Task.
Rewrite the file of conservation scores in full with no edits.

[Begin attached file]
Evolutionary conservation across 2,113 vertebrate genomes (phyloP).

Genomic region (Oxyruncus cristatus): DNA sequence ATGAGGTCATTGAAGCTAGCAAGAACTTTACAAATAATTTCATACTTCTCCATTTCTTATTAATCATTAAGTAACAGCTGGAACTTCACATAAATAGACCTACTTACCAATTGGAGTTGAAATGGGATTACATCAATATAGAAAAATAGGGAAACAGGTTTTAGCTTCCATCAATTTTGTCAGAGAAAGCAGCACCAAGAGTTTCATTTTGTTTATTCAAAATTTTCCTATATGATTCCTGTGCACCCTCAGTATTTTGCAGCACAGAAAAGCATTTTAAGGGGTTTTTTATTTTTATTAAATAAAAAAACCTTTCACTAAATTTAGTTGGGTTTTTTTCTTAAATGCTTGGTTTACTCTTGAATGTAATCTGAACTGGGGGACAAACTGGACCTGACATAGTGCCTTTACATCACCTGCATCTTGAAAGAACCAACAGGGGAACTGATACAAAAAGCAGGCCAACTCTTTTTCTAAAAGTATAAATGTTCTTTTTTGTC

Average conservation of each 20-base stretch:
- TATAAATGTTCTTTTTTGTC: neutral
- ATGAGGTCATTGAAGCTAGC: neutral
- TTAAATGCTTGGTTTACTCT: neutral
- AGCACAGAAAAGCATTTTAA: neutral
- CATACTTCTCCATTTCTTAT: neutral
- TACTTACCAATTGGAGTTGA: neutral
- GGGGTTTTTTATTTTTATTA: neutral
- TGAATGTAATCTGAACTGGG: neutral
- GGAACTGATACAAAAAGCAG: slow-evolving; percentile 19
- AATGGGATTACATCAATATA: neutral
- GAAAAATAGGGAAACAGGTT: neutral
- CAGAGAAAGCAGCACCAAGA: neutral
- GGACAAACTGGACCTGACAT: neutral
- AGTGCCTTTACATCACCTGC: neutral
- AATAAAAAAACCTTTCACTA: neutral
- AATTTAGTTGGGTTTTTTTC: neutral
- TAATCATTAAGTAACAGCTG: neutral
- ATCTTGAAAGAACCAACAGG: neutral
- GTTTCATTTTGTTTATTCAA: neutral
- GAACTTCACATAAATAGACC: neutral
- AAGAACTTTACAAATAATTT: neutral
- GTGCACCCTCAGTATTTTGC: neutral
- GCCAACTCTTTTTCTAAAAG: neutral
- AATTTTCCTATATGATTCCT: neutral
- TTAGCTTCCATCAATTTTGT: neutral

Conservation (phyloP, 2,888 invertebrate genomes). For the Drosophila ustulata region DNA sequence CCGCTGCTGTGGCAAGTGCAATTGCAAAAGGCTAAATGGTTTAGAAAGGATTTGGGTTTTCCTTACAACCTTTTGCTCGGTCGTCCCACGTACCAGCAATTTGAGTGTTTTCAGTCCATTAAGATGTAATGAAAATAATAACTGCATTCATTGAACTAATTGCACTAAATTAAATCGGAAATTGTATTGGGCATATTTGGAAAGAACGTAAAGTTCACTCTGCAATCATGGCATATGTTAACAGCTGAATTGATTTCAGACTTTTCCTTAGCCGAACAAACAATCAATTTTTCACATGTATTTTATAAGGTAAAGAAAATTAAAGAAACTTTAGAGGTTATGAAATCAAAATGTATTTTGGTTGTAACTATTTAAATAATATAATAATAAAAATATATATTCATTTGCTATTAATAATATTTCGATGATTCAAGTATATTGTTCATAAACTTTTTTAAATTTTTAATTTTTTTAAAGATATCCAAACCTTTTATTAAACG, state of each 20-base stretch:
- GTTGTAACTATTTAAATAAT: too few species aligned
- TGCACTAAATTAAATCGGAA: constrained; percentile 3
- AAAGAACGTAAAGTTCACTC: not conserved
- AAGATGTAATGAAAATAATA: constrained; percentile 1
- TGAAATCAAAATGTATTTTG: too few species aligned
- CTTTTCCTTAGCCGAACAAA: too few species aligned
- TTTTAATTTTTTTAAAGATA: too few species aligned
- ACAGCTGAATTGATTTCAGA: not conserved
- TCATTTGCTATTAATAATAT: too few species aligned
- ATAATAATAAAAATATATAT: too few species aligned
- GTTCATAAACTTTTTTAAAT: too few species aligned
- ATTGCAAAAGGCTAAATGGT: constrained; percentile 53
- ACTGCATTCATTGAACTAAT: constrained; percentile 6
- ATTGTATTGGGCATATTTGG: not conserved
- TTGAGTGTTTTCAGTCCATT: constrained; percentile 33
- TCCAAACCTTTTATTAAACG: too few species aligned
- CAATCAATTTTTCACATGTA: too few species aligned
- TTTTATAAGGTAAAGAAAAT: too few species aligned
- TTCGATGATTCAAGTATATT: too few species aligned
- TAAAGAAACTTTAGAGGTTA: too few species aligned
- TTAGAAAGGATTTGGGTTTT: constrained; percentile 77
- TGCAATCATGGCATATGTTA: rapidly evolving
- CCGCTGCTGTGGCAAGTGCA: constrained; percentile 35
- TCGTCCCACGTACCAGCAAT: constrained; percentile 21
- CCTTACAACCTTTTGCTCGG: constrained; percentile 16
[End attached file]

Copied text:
Evolutionary conservation across 2,113 vertebrate genomes (phyloP).

Genomic region (Oxyruncus cristatus): DNA sequence ATGAGGTCATTGAAGCTAGCAAGAACTTTACAAATAATTTCATACTTCTCCATTTCTTATTAATCATTAAGTAACAGCTGGAACTTCACATAAATAGACCTACTTACCAATTGGAGTTGAAATGGGATTACATCAATATAGAAAAATAGGGAAACAGGTTTTAGCTTCCATCAATTTTGTCAGAGAAAGCAGCACCAAGAGTTTCATTTTGTTTATTCAAAATTTTCCTATATGATTCCTGTGCACCCTCAGTATTTTGCAGCACAGAAAAGCATTTTAAGGGGTTTTTTATTTTTATTAAATAAAAAAACCTTTCACTAAATTTAGTTGGGTTTTTTTCTTAAATGCTTGGTTTACTCTTGAATGTAATCTGAACTGGGGGACAAACTGGACCTGACATAGTGCCTTTACATCACCTGCATCTTGAAAGAACCAACAGGGGAACTGATACAAAAAGCAGGCCAACTCTTTTTCTAAAAGTATAAATGTTCTTTTTTGTC

Average conservation of each 20-base stretch:
- TATAAATGTTCTTTTTTGTC: neutral
- ATGAGGTCATTGAAGCTAGC: neutral
- TTAAATGCTTGGTTTACTCT: neutral
- AGCACAGAAAAGCATTTTAA: neutral
- CATACTTCTCCATTTCTTAT: neutral
- TACTTACCAATTGGAGTTGA: neutral
- GGGGTTTTTTATTTTTATTA: neutral
- TGAATGTAATCTGAACTGGG: neutral
- GGAACTGATACAAAAAGCAG: slow-evolving; percentile 19
- AATGGGATTACATCAATATA: neutral
- GAAAAATAGGGAAACAGGTT: neutral
- CAGAGAAAGCAGCACCAAGA: neutral
- GGACAAACTGGACCTGACAT: neutral
- AGTGCCTTTACATCACCTGC: neutral
- AATAAAAAAACCTTTCACTA: neutral
- AATTTAGTTGGGTTTTTTTC: neutral
- TAATCATTAAGTAACAGCTG: neutral
- ATCTTGAAAGAACCAACAGG: neutral
- GTTTCATTTTGTTTATTCAA: neutral
- GAACTTCACATAAATAGACC: neutral
- AAGAACTTTACAAATAATTT: neutral
- GTGCACCCTCAGTATTTTGC: neutral
- GCCAACTCTTTTTCTAAAAG: neutral
- AATTTTCCTATATGATTCCT: neutral
- TTAGCTTCCATCAATTTTGT: neutral

Conservation (phyloP, 2,888 invertebrate genomes). For the Drosophila ustulata region DNA sequence CCGCTGCTGTGGCAAGTGCAATTGCAAAAGGCTAAATGGTTTAGAAAGGATTTGGGTTTTCCTTACAACCTTTTGCTCGGTCGTCCCACGTACCAGCAATTTGAGTGTTTTCAGTCCATTAAGATGTAATGAAAATAATAACTGCATTCATTGAACTAATTGCACTAAATTAAATCGGAAATTGTATTGGGCATATTTGGAAAGAACGTAAAGTTCACTCTGCAATCATGGCATATGTTAACAGCTGAATTGATTTCAGACTTTTCCTTAGCCGAACAAACAATCAATTTTTCACATGTATTTTATAAGGTAAAGAAAATTAAAGAAACTTTAGAGGTTATGAAATCAAAATGTATTTTGGTTGTAACTATTTAAATAATATAATAATAAAAATATATATTCATTTGCTATTAATAATATTTCGATGATTCAAGTATATTGTTCATAAACTTTTTTAAATTTTTAATTTTTTTAAAGATATCCAAACCTTTTATTAAACG, state of each 20-base stretch:
- GTTGTAACTATTTAAATAAT: too few species aligned
- TGCACTAAATTAAATCGGAA: constrained; percentile 3
- AAAGAACGTAAAGTTCACTC: not conserved
- AAGATGTAATGAAAATAATA: constrained; percentile 1
- TGAAATCAAAATGTATTTTG: too few species aligned
- CTTTTCCTTAGCCGAACAAA: too few species aligned
- TTTTAATTTTTTTAAAGATA: too few species aligned
- ACAGCTGAATTGATTTCAGA: not conserved
- TCATTTGCTATTAATAATAT: too few species aligned
- ATAATAATAAAAATATATAT: too few species aligned
- GTTCATAAACTTTTTTAAAT: too few species aligned
- ATTGCAAAAGGCTAAATGGT: constrained; percentile 53
- ACTGCATTCATTGAACTAAT: constrained; percentile 6
- ATTGTATTGGGCATATTTGG: not conserved
- TTGAGTGTTTTCAGTCCATT: constrained; percentile 33
- TCCAAACCTTTTATTAAACG: too few species aligned
- CAATCAATTTTTCACATGTA: too few species aligned
- TTTTATAAGGTAAAGAAAAT: too few species aligned
- TTCGATGATTCAAGTATATT: too few species aligned
- TAAAGAAACTTTAGAGGTTA: too few species aligned
- TTAGAAAGGATTTGGGTTTT: constrained; percentile 77
- TGCAATCATGGCATATGTTA: rapidly evolving
- CCGCTGCTGTGGCAAGTGCA: constrained; percentile 35
- TCGTCCCACGTACCAGCAAT: constrained; percentile 21
- CCTTACAACCTTTTGCTCGG: constrained; percentile 16